FROM CNN's Jack Cafferty:
While there are signs that the national economy is slowly starting to recover - it's still a bleak situation in many of the 50 states.
[cnn-photo-caption image=http://i2.cdn.turner.com/cnn/2009/images/03/10/art.sale.jpg caption=""]
A new report says because of declining revenues, state economies still have not seen the worst of the recession. The National Governors Association says the fiscal year 2011 - which starts this summer - will be "the most difficult to date"... and 2012 won't be much better.
Revenues have been down for five consecutive quarters due to shrinking tax collections - the longest period that states have taken in less money since at least the Great Depression.
The situation is most difficult in places like Oklahoma - where revenue dropped nearly 27 percent last quarter compared to the previous year... or Arizona, which saw a 17 percent drop. Seven states did report an increase in revenue, but it's believed that's more because of tax increases rather than a growing economy.
Meanwhile the drop in revenue comes despite hefty tax increases in many states. At the same time, costs are going up for programs like Medicaid. This means a lot of states will have to either raise taxes some more - or cut spending and jobs.
States face a combined budget gap of $134 billion over the next three years, and because states actually have to balance their budgets it's not going to be pretty. Plus the states are facing a combined $1 trillion shortfall for employees pensions and retirement benefits.
Some governors are banking on getting more money from the federal government - but that's money that hasn't even been approved yet.
Here’s my question to you: Is the recession over in your state?
Interested to know which ones made it on air?
Dave from Peterborough, New Hampshire writes:
Jack, What's that old saying: If you don't have anything good to say, don't say anything. This guy doesn't have much under his belt to brag about! He was all full of hope and change at the beginning, then he met the wall, you know Congress.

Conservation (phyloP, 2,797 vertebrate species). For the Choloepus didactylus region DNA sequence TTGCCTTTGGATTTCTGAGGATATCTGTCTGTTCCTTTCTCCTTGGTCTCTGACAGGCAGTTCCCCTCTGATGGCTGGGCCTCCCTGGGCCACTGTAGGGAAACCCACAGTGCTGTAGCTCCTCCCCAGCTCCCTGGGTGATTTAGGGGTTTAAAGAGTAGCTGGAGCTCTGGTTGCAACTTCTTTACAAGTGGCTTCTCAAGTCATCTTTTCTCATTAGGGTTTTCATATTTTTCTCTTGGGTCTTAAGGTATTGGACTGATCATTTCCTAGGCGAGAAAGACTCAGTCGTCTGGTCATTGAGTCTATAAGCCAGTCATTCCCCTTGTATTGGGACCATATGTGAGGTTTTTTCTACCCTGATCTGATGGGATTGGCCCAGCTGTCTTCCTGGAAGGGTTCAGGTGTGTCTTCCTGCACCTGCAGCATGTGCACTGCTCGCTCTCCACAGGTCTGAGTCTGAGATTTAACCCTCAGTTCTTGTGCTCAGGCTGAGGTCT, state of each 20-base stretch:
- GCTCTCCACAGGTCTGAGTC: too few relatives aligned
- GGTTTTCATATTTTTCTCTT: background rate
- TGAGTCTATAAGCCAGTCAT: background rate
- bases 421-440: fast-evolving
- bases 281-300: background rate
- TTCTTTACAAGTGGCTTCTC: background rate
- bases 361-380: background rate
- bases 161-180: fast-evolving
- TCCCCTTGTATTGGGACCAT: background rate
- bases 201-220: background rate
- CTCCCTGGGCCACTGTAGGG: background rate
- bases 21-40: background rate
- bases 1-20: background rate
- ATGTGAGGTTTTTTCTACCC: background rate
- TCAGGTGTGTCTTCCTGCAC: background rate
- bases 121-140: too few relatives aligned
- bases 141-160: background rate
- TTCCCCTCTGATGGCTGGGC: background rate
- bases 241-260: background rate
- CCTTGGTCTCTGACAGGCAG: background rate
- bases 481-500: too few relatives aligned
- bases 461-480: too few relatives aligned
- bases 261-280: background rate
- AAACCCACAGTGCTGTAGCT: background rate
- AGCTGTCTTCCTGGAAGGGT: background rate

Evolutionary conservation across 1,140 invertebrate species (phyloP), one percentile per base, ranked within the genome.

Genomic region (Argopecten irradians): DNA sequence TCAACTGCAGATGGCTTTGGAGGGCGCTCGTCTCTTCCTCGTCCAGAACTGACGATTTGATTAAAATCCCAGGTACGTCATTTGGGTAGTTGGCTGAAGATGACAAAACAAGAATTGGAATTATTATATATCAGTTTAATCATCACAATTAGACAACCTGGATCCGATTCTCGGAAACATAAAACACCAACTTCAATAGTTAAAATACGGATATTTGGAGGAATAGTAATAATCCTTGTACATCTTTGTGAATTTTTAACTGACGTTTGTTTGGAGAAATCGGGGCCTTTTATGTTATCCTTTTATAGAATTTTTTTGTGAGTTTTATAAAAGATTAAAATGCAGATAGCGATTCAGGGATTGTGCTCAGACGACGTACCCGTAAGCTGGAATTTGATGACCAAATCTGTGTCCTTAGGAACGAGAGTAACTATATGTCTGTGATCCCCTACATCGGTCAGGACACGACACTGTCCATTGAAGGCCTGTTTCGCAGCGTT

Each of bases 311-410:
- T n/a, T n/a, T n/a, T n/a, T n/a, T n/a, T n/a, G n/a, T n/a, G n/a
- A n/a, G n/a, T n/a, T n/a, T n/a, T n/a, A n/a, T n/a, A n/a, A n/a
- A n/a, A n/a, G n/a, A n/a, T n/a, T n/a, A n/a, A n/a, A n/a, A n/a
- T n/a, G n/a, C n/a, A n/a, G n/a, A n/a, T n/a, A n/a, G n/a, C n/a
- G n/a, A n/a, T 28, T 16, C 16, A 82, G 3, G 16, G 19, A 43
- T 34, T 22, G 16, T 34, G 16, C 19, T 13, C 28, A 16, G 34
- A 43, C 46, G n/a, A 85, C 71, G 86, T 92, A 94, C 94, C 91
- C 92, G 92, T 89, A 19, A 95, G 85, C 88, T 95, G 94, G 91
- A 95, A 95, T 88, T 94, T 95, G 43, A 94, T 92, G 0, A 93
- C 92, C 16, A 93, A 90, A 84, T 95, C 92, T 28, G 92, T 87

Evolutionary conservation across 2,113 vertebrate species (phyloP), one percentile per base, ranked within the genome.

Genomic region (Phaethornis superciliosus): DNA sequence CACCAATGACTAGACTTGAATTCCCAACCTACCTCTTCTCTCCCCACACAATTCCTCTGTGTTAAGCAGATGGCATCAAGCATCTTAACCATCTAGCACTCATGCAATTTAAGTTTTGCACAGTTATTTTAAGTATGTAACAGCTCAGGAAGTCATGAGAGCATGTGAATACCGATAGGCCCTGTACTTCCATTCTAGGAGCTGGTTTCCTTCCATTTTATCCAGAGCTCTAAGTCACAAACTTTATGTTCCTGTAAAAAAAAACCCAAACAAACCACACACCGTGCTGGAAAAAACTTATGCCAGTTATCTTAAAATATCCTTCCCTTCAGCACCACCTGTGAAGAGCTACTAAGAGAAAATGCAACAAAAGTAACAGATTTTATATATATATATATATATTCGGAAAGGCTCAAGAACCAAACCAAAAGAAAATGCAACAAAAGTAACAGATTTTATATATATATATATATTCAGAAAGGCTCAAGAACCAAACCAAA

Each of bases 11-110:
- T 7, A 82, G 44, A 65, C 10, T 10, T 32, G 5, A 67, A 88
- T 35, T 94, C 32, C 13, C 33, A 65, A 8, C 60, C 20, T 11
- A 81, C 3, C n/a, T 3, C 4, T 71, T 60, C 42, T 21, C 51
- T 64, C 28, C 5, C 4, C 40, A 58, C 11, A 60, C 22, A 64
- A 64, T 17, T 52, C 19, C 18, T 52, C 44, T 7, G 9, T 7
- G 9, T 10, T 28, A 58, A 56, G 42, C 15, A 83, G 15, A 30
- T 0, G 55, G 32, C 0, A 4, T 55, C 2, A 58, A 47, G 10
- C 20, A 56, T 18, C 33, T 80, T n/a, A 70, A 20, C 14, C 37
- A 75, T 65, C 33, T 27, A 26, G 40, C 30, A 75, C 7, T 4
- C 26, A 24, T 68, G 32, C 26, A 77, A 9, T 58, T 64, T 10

Simon in Florida writes:
It's all about the teleprompter. He's a great speaker. He's just not a very quick thinker when it comes to some of the tough questions reporters might ask. And defending some of the idiotic things he's done has got to be almost impossible.
Ducking the press? Give me a break. Six months ago CNN was having panel discussions about how overexposed Obama was, how could he handle his work load, etc. Which way do you in the press want it?
Vic in West Windsor, New Jersey writes:
The press is not interested in asking substantive questions. They are only trying to score some kind of "gotcha" moment. These just spin out-of-control in the media and it's difficult to maintain focus on important policy issues. Obama realized this after the Gates fiasco and has been wise to avoid the press ever since.
Maybe I'm wrong, but can anyone tell me the last American president who has been this forthcoming with the American people and media?
Brad in Houston, Texas writes:
Obama is ducking the Washington press because, while adept at public speaking from prepared comments, he is weak at answering spontaneous questions in front of a live audience. He governs by committee and flounders when he is on his own attempting to address the press.
Because the Washington press corps for the most part is composed of rude, egotistical jackals.